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One of my favourite things about ConvertKit is that there’s always multiple ways to achieve the same thing.
Nowhere is that more true than when it comes to organising your subscribers.
Now, I have read the ConvertKit Guide on ‘How to Segement Your Subscribers‘, and for the most part I disagree! Especially for the average ConvertKit user.
1. My biggest bugbear: “Don’t create a Newsletter Tag”
I love newsletter tags. I set them up for at least 80%+ of my migration clients. I understand the theory of having a newsletter segment instead of a newsletter tag but let me give you 2 good reasons why you should consider having a newsletter tag instead of a segment:
- Let’s say you’ve set up a beautiful new welcome/nurture sequence that’s 5 emails across 10 days. All new subscribers go through this sequence. You send a weekly newsletter on Thursdays. Bob signs up for your epic freebie opt-in. Bob starts to receive your welcome sequence. You don’t want Bob to get your weekly newsletter until after he’s completed the welcome sequence. It’s disjointed for him to get a carefully planned intro email on one day, and then a generic update on your business the next day, and then back to the carefully planned intro emails the day after that! People ask how to set up this process (only receiving newsletter type emails after they’ve finished the welcome sequence) all the time. You guessed it, the solution involves using a newsletter tag.And even better, if you create a new freebie opt-in, with a 3 email sequence over 5 days, and Bob signs up for that too. He’s already got the Newsletter tag. He’s now going to receive the new 3 email sequence and your Broadcasts.
Pro tip: If you send your newsletter type broadcast emails on the same day each week (e.g. Thursday, as above), set all the sequences so they don’t send sequence emails that day. It’ll mean that poor Bob never gets 2 emails on the same day from you – yay!
- Right, the next killer reason to have a newsletter tag. Wendy has been on your list for years. Wendy buys Course X from you. Wendy is kinda busy and as much as she loves you, she’d really rather stop receiving your weekly newsletters, but she’s worried she’ll stop hearing about updates to Course X. By default in ConvertKit, when someone clicks Unsubscribe at the bottom of an email, they’re removed from your entire ConvertKit account. Wendy clicks to Unsubscribe from your weekly newsletter, and it’s bye bye Wendy.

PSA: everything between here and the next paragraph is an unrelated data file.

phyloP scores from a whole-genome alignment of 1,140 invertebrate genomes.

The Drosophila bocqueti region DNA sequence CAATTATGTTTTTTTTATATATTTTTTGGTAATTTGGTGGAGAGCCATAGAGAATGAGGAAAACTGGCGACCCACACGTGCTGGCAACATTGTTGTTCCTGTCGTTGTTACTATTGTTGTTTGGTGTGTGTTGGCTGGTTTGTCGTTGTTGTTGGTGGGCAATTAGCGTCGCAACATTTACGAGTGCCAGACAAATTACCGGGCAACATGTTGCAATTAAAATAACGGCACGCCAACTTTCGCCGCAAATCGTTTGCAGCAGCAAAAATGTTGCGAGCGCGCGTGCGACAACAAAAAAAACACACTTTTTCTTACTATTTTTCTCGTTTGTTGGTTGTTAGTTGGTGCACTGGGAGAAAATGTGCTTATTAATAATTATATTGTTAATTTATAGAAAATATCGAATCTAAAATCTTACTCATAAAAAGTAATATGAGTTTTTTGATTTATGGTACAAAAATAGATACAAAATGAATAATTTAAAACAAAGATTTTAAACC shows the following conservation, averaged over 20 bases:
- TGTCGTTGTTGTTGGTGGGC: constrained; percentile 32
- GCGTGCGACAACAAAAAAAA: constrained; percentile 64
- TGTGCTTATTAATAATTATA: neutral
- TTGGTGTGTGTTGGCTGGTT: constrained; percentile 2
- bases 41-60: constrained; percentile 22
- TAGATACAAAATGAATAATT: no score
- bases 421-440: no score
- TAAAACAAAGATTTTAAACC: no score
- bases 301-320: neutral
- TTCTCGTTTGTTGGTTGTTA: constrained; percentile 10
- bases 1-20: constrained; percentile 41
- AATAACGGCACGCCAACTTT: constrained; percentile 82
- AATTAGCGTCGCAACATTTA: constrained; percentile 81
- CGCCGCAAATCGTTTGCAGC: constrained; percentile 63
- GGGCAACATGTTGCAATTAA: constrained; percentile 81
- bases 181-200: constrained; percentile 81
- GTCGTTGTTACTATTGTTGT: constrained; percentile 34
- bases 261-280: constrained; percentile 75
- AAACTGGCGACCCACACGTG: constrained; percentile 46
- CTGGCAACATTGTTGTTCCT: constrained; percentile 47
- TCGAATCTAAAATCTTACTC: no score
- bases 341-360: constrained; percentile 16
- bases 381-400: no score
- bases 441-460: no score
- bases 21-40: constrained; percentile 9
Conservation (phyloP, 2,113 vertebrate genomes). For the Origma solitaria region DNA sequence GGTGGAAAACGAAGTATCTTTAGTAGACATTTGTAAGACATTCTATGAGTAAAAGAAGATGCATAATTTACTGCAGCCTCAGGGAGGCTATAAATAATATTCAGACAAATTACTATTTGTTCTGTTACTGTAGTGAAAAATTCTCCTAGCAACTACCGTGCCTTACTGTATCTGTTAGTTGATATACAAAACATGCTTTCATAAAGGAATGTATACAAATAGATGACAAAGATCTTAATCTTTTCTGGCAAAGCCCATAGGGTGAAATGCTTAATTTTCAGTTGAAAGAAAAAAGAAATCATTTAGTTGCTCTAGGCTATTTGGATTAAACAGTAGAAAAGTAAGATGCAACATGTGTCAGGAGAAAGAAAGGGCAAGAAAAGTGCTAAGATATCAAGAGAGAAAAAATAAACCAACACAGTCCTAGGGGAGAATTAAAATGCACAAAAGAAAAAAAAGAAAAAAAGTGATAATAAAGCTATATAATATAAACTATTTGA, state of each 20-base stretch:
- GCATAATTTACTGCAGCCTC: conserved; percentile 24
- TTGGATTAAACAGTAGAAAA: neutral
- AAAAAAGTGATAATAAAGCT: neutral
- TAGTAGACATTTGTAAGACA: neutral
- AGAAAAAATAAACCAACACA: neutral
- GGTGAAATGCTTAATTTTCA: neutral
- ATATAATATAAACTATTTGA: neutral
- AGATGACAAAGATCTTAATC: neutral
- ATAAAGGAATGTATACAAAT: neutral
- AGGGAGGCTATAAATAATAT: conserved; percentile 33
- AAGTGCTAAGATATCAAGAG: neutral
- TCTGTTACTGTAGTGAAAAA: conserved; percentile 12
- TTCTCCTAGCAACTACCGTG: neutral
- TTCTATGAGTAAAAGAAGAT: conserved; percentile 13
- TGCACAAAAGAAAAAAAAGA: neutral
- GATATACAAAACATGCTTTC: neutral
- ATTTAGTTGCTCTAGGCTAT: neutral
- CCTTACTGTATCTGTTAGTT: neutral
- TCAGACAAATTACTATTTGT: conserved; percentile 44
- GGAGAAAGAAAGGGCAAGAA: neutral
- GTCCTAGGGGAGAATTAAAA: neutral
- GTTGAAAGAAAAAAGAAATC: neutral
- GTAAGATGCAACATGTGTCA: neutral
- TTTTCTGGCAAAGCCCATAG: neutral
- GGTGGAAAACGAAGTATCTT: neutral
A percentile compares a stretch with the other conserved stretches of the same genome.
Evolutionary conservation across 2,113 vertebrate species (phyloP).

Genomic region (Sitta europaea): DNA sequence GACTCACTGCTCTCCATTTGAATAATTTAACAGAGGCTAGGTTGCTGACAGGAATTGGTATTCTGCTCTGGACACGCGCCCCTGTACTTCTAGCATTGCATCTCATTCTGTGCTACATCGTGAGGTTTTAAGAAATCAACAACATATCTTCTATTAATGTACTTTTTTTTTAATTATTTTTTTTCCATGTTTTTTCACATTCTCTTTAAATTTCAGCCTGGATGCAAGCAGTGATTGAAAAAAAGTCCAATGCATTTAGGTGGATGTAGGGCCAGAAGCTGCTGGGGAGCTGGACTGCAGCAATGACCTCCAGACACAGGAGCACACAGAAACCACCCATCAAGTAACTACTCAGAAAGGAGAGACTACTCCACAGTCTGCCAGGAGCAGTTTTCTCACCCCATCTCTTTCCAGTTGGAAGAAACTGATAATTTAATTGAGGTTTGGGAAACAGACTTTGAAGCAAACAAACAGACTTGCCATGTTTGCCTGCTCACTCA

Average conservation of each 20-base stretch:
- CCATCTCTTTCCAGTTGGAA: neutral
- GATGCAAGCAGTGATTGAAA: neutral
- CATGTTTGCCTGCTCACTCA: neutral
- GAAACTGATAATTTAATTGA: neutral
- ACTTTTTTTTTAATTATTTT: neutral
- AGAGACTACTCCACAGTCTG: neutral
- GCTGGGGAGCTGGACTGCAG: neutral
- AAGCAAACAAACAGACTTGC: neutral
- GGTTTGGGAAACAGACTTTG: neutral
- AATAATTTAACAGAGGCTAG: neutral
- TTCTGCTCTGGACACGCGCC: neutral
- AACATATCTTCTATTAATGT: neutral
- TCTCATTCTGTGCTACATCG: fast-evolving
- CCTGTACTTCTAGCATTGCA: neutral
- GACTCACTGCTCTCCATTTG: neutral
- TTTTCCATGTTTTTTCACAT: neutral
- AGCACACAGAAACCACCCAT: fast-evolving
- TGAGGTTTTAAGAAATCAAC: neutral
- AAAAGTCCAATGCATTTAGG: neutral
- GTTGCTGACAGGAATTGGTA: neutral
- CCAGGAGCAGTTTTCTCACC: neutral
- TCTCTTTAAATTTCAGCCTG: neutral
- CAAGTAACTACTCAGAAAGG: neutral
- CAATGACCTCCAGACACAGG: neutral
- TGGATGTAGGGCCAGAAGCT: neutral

The workaround for this is Custom Unsubscribe Links in Email Templates. (Want to get your CK templates sorted once and for all? Check out my Template Toolkit!)
I set up email templates so at the bottom they basically say:
To unsubscribe from the newsletter: click here
To unsubscribe from all Elizabeth Goddard’s emails, including any paid courses you might have: click here
Update: More recently I’ve also started to tag them ‘Unsubscribed: Newsletter’ when I remove the Newsletter tag because it’s easier to keep track of this group of people that way. Otherwise you can’t be sure if they ever had the Newsletter tag or not.
With the above two examples when you want to send a Newsletter, you send a Broadcast to people with the ‘Newsletter’ tag.
2nd Update: I’ve more recently developed my thinking around the Newsletter tag. I also recommend you read this blog post here about ‘In Sequence’ Segments.
2. “All subscribers should come in through forms”
Okay, firstly, many integrations actually add subscribers to tags, not forms. And in the case of WebinarNinja, to sequences (but the less said about that, the better!). SamCart and DPD are two examples of adding to a form.
Secondly, integrations that are ‘within’ ConvertKit and you can select as automation rules (e.g. Gumroad and Shopify), you probably aren’t going to set up an automation that adds them to a form.
Lastly, if someone has bought something from you (and especially if you want to know what at the product level), and they weren’t previously on your list, I highly doubt you’re going to want to bring people in through forms. It’s just irrelevant and creates an unnecessary step. Not everyone comes in through a form, sometimes they’ll be going straight to tags and that’s a good thing!
One thing to note though is that if someone isn’t coming in through a form, they won’t appear on the pretty graph of new subscribers on the Dashboard. But usually people don’t really want that skewing their list building efforts.